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T-Slot
11-05-2001, 11:03 PM
The carriage and crosslide locking scresws on my 3in1 machine are allen screws. I usually leave an allen wrench hanging in them so I can tighten them as needed, but most often the wrench vibrates out or I knock it out when reaching for it. Trying to figure a way to keep a wrench tight enough to stay put. Thought about brazing the wrench fast to the screw, but that doesn't leave enough room to swing the wrench. Thought about thumbscrews but would like more leverage. Kinda thought I saw a screw with a locking or spring loaded slot or something along those lines somewhere. Any thoughts?

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MarshSt
11-06-2001, 01:03 AM
The Carr Lane catalog has all kinds of hold down hardware that you may be able to use in this application. I have also seen snap on knob heads for allen bolts advertized in some of the engineering and plant maint. magazines. Can't seem to find one right now though.

Steve

MarshSt
11-06-2001, 01:03 AM
The Carr Lane catalog has all kinds of hold down hardware that you may be able to use in this application. I have also seen snap on knob heads for allen bolts advertized in some of the engineering and plant maint. magazines. Can't seem to find one right now though.

Steve

Thrud
11-06-2001, 01:48 AM
If the allen wrench is big enough you could drill a 1/8" hole in the end and install with epoxy a Rare Earth Niobium Magnet (Lee Valley Tools sells these). The wrench will forever more stick in the setscrew (rambuncious little buggers, will lift about 2-5 lbs. of steel). They even have a 1/2" Spherical magnet and ones with holes in them. The have ones that are the size of quarters that will pick up a 30lb. block of steel!

Keep them away from your wallet, TV, Monitor, magnetic tape - these are not playtoys!

Dave

JimH
11-06-2001, 01:49 PM
Also try Reid Tool Supply CO. They carry all sorts of adjustable handles (along with many other useful items).

www.reidtool.com (http://www.reidtool.com)

1-800-253-0421

Just a satisfied customer.
Jim

rmatel
11-06-2001, 06:40 PM
T-Slot,
I too have a Smithy, LTD. If you want to commiserate, my e-mail is mailto:rmatel@famvid.comrmatel@famvid.com</A>
Bob


[This message has been edited by rmatel (edited 11-06-2001).]

SGW
11-06-2001, 07:54 PM
I agree, JimH, Reid is a great company to deal with (usual disclaimers...). And thinking about it, their "lift-to-adjust-the-lock-position" lever handles might be something to look at for this application. I used a couple of those on something I built and like them a lot.

T-Slot
11-06-2001, 10:12 PM
Just ordered one of those lever handles right before I read your post, SGW. That will work for the carriage lock. Can't use it on the crosslide because it will hit the tailstock when I crank the carriage all the way to the right. Got Reid's catalog coming. Probably find something in there. Like the magnet idea Thrud, but I think my parts are too small. Checked out Carr Lane's website. It amazes me how many tool suppliers there are out there. Keeps you busy just reading catalogs. Well I'll be damned, a fellow Smithy owner. I'll send you an e-mail soon as I rest my fingers some.I got right to this point a while ago and when I went back to see your name, RMatel, all my reply went away.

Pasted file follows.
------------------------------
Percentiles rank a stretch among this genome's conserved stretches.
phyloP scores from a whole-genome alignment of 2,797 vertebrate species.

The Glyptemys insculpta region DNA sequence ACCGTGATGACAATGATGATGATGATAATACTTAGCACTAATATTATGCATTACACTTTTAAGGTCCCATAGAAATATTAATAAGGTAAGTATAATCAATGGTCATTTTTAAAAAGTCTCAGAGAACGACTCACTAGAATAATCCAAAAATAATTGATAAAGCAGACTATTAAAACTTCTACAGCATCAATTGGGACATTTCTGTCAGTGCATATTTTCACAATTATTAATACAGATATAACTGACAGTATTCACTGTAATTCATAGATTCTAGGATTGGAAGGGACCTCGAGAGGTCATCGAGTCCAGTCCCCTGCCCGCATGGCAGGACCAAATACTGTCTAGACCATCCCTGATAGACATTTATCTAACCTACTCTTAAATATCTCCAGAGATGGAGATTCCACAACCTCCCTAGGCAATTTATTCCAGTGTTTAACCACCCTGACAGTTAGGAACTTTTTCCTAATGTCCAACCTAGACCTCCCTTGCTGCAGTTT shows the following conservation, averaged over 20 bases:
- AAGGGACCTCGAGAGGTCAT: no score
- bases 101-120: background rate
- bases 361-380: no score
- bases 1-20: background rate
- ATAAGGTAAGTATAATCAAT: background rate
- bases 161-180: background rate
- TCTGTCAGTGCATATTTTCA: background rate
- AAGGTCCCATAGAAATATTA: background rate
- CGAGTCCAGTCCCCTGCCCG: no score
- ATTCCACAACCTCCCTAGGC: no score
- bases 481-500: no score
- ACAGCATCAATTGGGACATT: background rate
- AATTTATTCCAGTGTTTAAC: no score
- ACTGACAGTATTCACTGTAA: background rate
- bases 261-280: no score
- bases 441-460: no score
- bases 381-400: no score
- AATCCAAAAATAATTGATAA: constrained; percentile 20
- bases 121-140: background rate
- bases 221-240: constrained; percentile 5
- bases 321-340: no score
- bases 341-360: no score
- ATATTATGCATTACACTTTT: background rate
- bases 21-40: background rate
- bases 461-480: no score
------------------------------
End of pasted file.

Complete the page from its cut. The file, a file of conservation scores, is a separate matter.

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Thrud
11-07-2001, 12:39 AM
"lift-to-adjust-the-lock-position" something we Emco Maximat owners have had for 40+ years - I prefer Bondaus ball drivers and allen screws.

Dave

SGW
11-07-2001, 08:50 AM
One drawback to Allen screws on a machine tool is that the heads fill up with chips and you have to keep cleaning them out. I think that's why South Bend (and others) have always used square- or hex-head bolts on parts that need adjusting.

But I will agree about those ball drivers -- great invention! So much more convenient to use than a regular Allen wrench.

John McGlynn
11-23-2001, 07:11 AM
Hi,

I had something of a similar problem with a (Chinese) precision vise which had a removeable handle which wouldn't clear the top of my mill table.

The solution I found was to substitute a ratchet ring spanner for the handle.

These spanners have a small pin which reverses their rotation/ratchetation(?).

If you have the room, substitute a hex head bolt for the allen head then fasten a rachet spanner to it with a few pieces of PK. The spanner can then be "parked" horizontally when not in use.

We get the spanners (again, from China) here in Oz for about $A16 per set so they shouldn't be more than $US8. They range from about 25mm down to tiny ones of 3-5mm.

It ultimately depends on the room you have though.

As others have said before, I love those ball nosed allen keys too!